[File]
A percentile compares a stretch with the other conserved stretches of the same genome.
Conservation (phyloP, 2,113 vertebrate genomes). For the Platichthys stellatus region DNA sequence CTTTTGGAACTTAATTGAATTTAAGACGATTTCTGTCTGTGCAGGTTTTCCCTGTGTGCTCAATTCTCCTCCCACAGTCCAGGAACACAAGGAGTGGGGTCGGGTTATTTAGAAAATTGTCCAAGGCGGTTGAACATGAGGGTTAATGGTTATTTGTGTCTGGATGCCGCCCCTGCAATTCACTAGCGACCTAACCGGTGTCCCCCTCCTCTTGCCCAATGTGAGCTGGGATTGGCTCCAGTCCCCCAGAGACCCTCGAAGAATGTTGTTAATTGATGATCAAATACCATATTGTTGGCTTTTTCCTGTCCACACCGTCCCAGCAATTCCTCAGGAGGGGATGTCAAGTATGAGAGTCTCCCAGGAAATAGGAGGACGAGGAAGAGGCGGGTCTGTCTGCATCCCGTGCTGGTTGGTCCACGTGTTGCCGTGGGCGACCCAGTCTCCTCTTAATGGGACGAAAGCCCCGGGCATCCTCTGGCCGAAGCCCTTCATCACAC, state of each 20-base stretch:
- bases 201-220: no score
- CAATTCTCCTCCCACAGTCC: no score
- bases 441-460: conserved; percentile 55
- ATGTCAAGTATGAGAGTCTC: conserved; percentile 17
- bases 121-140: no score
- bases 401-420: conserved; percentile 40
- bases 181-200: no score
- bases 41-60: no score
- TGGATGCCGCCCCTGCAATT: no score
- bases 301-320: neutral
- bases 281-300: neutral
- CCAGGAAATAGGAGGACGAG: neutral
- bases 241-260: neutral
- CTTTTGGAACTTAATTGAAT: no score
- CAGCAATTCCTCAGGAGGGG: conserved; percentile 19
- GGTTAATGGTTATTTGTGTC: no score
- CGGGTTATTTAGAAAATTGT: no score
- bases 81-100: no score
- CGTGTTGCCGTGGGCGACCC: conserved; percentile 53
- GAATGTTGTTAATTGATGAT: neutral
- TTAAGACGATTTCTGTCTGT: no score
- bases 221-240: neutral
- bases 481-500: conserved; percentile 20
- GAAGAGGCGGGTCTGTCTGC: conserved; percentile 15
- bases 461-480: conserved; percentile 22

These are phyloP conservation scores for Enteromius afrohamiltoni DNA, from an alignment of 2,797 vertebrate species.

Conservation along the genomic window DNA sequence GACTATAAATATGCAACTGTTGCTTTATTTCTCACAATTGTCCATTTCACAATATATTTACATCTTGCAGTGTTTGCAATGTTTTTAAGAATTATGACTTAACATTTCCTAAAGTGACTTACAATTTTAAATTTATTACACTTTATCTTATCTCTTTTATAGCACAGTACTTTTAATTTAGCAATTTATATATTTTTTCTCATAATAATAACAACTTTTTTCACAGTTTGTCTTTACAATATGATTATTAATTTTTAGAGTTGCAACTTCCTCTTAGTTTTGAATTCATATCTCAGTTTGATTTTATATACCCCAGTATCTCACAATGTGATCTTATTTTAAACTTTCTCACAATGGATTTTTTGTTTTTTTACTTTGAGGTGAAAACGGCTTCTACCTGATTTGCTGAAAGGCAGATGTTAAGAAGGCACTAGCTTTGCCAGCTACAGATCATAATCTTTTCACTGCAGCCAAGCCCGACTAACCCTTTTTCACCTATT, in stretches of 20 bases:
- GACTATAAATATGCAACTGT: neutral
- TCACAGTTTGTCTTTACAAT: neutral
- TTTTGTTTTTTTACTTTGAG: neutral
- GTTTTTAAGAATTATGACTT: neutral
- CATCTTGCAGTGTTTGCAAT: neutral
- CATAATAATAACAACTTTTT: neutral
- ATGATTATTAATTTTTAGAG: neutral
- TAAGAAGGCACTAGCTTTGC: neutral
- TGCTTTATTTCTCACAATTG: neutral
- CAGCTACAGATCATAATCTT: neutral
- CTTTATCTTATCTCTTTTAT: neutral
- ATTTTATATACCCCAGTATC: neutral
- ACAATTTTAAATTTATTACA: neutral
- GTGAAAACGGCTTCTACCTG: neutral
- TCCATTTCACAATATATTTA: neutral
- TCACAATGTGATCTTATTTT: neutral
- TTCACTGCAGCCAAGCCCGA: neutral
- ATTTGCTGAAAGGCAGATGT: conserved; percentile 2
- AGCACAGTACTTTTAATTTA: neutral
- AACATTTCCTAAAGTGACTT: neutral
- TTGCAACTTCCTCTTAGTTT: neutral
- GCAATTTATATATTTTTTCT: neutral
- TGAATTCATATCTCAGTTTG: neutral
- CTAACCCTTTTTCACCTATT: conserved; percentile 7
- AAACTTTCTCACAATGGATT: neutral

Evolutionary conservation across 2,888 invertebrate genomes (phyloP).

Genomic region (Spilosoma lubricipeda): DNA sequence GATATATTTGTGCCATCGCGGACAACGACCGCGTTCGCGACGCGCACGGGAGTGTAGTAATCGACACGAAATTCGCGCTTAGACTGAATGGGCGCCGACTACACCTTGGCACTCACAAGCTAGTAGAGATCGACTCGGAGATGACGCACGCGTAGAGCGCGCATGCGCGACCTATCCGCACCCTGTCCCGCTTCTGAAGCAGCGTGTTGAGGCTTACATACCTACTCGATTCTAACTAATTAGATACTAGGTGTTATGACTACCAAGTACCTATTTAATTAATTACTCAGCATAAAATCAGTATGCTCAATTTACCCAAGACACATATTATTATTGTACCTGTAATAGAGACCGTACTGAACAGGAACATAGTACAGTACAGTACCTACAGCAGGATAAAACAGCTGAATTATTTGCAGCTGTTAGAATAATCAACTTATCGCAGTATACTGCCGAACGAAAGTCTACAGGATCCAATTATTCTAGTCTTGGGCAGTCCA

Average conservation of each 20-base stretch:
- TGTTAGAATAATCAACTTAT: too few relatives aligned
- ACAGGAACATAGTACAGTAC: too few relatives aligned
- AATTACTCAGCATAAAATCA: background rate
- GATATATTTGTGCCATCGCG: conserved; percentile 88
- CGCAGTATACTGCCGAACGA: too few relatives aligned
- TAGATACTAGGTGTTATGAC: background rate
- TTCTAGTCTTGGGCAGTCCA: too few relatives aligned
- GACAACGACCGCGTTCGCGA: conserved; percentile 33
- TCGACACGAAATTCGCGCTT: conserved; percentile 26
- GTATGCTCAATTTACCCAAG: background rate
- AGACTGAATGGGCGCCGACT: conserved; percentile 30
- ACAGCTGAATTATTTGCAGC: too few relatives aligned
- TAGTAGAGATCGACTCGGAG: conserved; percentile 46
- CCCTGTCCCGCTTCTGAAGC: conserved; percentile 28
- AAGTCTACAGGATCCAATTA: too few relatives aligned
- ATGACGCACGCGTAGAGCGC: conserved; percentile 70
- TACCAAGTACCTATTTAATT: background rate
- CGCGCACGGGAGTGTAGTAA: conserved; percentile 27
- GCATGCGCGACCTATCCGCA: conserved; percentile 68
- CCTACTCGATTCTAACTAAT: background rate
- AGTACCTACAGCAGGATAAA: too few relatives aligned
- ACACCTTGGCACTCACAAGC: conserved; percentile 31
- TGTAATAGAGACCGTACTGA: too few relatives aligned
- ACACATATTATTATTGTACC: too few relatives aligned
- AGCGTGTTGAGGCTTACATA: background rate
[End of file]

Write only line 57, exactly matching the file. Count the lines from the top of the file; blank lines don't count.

Average conservation of each 20-base stretch: